A Girl Named Suicide

Texas' Valerie Mahfood--last seen getting clobbered by Laila Ali--could change the pretty face of women's boxing

"I used the men's room," Mahfood says. "I should've known not to use the rest room in a redneck town."

Mahfood is getting better at learning how to avoid fights, but there are times when she seeks them out. Like the time she fired off the 500 letters to the editor, demanding recognition. Mahfood says anyone who's ever worked hard for something only to have someone else take credit will understand why she did it.

To prepare for the national Toughman bout back in 1996, Mahfood walked into a local gym looking for a coach. At the time, Harry Murdock, who co-owned the place with Austin Green, was teaching little boys to box. He ignored Mahfood, never guessing that she'd be the fighter who'd give him and Green their first prime-time bout. Mahfood says Murdock and Green were just waiting for her to quit.

Valerie Mahfood was a world champion before Laila Ali entered the ring. The rabies tag belongs to her dog.
Mark Graham
Valerie Mahfood was a world champion before Laila Ali entered the ring. The rabies tag belongs to her dog.
Harry Murdock, below, was training little boys when Mahfood showed up. Little did he know the tough girl would lead him to his prime-time debut as a boxing trainer.
Mark Graham
Harry Murdock, below, was training little boys when Mahfood showed up. Little did he know the tough girl would lead him to his prime-time debut as a boxing trainer.

"In a sense we were. We figured this was just a phase she was going through, something she was doing to lose weight," says Murdock, who works with Green at a Beaumont-area ship-building company. "We didn't want to waste time with her, taking away from these kids."

Mahfood felt unwelcome, but she kept coming back. After a while, Murdock realized she was different from the boys. "She'd consistently come every day. She was never late, and she listened," he says. "After a few months, we realized she was starting to look pretty good on the bag. She had talent."

In September 1999, a month before Ali's pro debut, Mahfood traveled to Panama City to avenge a previous loss to Kathy Rivers. The fight took place in an old bullfighting ring and was aired on national television in Panama. By the opening bell, the temperature in the ring had risen to more than 100 degrees, but that was OK with Mahfood: She'd trained with space heaters on. The bout was close and nasty, but Mahfood's power and endurance gave her the edge. The fight was called in the 10th round, giving Mahfood a technical knockout and two title belts. (In women's boxing, as in men's, there are a handful of sanctioning bodies, each with its own title belt. There can be multiple world champions at any given time, a confusing scenario that makes it difficult for boxing audiences to identify a single world champion.)

After two years of trading blows with no-name women inside tiny arenas and backwoods casinos, Mahfood was finally a world champion.

Then along came the pretty girl, Laila Ali.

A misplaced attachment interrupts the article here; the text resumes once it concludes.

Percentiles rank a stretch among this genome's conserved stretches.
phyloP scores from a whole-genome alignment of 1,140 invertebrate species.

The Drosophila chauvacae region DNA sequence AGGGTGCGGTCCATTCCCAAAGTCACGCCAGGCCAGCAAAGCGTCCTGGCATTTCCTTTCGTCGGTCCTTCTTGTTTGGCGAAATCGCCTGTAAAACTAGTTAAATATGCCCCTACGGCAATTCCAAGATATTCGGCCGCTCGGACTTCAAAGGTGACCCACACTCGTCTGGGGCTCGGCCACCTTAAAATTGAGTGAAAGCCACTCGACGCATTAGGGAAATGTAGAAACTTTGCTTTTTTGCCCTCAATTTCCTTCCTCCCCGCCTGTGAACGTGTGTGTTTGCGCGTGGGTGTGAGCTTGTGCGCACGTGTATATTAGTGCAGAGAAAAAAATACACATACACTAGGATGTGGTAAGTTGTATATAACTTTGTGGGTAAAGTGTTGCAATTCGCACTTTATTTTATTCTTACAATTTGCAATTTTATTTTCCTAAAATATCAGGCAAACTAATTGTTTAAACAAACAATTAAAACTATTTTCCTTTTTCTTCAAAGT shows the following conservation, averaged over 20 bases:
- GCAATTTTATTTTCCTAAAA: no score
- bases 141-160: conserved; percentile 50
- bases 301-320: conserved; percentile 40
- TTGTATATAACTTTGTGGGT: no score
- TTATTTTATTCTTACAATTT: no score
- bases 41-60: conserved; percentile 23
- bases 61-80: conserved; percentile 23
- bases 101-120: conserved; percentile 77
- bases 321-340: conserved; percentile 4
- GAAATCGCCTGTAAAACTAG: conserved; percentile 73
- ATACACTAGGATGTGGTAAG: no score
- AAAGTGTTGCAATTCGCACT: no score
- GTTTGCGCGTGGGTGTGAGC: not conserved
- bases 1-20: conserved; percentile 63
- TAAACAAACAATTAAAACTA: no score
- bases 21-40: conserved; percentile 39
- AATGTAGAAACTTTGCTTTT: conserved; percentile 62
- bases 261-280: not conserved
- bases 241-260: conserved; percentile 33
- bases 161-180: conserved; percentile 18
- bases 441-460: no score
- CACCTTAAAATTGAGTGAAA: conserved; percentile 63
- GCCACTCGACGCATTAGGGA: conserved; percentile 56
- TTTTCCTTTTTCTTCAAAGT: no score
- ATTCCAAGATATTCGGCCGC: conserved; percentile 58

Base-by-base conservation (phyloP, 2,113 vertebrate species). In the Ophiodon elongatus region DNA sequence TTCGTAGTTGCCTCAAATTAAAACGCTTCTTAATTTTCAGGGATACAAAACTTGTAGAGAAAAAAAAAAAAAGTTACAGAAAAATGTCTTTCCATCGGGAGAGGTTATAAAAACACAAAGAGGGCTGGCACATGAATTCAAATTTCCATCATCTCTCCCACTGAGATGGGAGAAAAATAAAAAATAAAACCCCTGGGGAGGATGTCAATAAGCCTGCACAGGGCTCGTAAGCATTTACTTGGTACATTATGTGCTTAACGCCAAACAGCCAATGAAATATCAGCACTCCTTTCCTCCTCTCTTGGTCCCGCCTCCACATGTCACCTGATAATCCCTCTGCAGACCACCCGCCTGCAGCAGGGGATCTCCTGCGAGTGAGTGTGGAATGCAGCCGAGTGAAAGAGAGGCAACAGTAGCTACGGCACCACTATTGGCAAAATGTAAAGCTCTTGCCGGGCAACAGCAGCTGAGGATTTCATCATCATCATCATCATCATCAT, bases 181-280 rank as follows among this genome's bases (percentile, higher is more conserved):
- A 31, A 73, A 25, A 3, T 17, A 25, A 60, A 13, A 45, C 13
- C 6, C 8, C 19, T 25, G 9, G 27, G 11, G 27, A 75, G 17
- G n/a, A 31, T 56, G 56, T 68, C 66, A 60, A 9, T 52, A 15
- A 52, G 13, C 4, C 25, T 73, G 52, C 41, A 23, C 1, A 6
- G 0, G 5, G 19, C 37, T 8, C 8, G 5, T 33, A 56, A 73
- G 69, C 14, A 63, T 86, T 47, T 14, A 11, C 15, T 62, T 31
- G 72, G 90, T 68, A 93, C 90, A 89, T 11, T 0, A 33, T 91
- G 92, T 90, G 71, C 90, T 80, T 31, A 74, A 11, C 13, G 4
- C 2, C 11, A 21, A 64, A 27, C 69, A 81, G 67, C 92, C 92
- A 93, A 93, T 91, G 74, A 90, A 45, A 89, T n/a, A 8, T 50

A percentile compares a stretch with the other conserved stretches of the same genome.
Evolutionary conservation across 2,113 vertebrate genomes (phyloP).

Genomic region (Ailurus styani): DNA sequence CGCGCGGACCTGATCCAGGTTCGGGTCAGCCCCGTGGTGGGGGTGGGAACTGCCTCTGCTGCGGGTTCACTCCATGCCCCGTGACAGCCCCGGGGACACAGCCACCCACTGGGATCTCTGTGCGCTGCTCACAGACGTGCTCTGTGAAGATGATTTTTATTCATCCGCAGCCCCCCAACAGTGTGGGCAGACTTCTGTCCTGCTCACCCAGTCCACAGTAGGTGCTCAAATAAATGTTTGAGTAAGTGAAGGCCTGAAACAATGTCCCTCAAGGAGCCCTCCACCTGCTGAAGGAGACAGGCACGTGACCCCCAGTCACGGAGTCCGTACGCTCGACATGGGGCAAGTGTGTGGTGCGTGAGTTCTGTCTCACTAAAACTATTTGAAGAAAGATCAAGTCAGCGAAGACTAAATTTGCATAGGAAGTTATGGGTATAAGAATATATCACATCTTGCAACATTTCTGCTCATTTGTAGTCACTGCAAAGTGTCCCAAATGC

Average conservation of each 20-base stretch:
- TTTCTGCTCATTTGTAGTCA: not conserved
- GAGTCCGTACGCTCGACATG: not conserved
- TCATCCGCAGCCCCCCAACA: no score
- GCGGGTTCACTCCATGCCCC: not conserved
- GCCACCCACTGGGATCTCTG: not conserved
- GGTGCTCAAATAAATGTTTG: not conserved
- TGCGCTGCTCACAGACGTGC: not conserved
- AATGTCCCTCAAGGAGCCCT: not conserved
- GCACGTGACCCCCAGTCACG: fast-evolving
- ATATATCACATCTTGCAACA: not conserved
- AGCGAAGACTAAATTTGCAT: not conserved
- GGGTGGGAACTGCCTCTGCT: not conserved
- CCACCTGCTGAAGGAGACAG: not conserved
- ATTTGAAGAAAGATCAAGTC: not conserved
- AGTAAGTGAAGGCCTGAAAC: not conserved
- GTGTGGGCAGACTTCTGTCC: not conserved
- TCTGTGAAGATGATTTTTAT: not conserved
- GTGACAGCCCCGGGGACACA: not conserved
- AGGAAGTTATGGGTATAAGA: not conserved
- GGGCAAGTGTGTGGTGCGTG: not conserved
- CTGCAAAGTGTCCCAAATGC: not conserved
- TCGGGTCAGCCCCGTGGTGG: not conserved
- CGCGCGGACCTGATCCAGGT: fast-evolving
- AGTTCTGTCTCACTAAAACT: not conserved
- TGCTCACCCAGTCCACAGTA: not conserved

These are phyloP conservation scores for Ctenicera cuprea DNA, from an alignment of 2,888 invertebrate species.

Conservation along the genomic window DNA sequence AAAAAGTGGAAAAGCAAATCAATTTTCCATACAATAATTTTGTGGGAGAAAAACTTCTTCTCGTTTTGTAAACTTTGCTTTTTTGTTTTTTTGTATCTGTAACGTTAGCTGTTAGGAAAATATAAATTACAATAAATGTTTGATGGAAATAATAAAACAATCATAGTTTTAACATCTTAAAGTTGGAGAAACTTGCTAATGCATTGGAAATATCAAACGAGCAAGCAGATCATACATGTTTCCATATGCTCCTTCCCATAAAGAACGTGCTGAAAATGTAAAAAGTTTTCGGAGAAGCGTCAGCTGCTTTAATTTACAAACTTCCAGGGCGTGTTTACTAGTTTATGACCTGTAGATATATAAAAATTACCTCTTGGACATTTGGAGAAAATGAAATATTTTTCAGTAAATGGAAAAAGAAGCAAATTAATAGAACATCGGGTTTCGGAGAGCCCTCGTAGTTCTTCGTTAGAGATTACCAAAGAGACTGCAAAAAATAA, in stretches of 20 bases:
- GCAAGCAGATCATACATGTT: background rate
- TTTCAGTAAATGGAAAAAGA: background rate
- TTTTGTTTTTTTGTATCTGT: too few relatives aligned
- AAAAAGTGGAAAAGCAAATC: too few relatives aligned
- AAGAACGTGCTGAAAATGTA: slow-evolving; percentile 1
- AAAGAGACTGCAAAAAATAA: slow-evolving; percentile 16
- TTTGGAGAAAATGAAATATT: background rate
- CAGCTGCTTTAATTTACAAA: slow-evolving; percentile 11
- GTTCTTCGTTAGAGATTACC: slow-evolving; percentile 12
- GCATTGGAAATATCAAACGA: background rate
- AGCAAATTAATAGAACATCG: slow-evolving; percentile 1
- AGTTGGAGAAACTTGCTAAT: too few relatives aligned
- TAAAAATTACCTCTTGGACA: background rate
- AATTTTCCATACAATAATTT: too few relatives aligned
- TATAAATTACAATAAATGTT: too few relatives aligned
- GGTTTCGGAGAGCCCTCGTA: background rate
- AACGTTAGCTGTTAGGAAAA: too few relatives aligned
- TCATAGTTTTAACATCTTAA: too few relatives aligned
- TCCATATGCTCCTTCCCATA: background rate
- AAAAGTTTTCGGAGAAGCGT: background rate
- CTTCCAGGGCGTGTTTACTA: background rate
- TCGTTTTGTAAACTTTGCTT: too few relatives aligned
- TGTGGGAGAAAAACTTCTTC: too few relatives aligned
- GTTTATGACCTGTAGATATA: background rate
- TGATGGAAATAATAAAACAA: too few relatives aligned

While the nation's boxing beat writers, most of them men, dismissed the Laila Ali-Jacqui Frazier bout as an affront to the sport, Mahfood wasn't put off by the event's circus-like atmosphere. When it was over, Mahfood says she was impressed with both fighters. What bothered her was how the media immediately anointed Ali the new champion of women's boxing, even though she hadn't won a single title.

"I was pissed. I had busted my ass to get everything that I had. I wasn't given shit," Mahfood says. "Because she's Ali's kid, she walks in and takes it all."

Mahfood admits to being upset, but "jealous" is the more accurate term. It's no wonder: The media, especially magazines that target female readers, embraced Ali. The story about the champ's daughter made for great copy even though, as Laila Ali has repeatedly pointed out, she was raised solely by her mother and was far removed from her father's legendary career.

The fact that Ali, like her father, is strikingly attractive only ramped up the hype. Ali got something most professional women athletes can only dream about: endorsements. Dr Pepper signed Ali, and so did L'Oreal, which thought Ali would be the ideal person to market its line of Soft Sheen cosmetics to black women. The income allows Ali to box full-time.

Except for one local sponsor who pays for her T-shirts, Mahfood has never had a corporate sponsor. If one ever did show up, Mahfood would jump at the chance to fight full-time. (Mahfood does make money for her fights, including the $15,000 payday for the Ali fight, but says she spends more money on boxing than she earns.) Instead, she tries to keep her cool when strangers ask why, why, why.

"They ask three questions: Why are you, a woman, boxing? Are you gay? Were you sexually abused as a child? They assume that all three of those things must be true if you're boxing," Mahfood says. The Wolfe shakes her head and laughs. "Even if any one of those three things is true, it doesn't mean I'm weird."

The reaction to Ali's decision to turn pro was, Mahfood says, all too predictable: The female athletes who get endorsements usually get them because of their looks, rather than their athletic accomplishments.

"It's more of a gender issue as a whole than a sports issue. What they're saying is women have no societal value except as sex objects," Mahfood says. "I'm thinking, you'll find that anywhere."

Including in Laila Ali's corner.

"She made women's boxing socially acceptable because she was pretty; she was feminine. It didn't matter that she couldn't box," Mahfood says. "It pissed me off."

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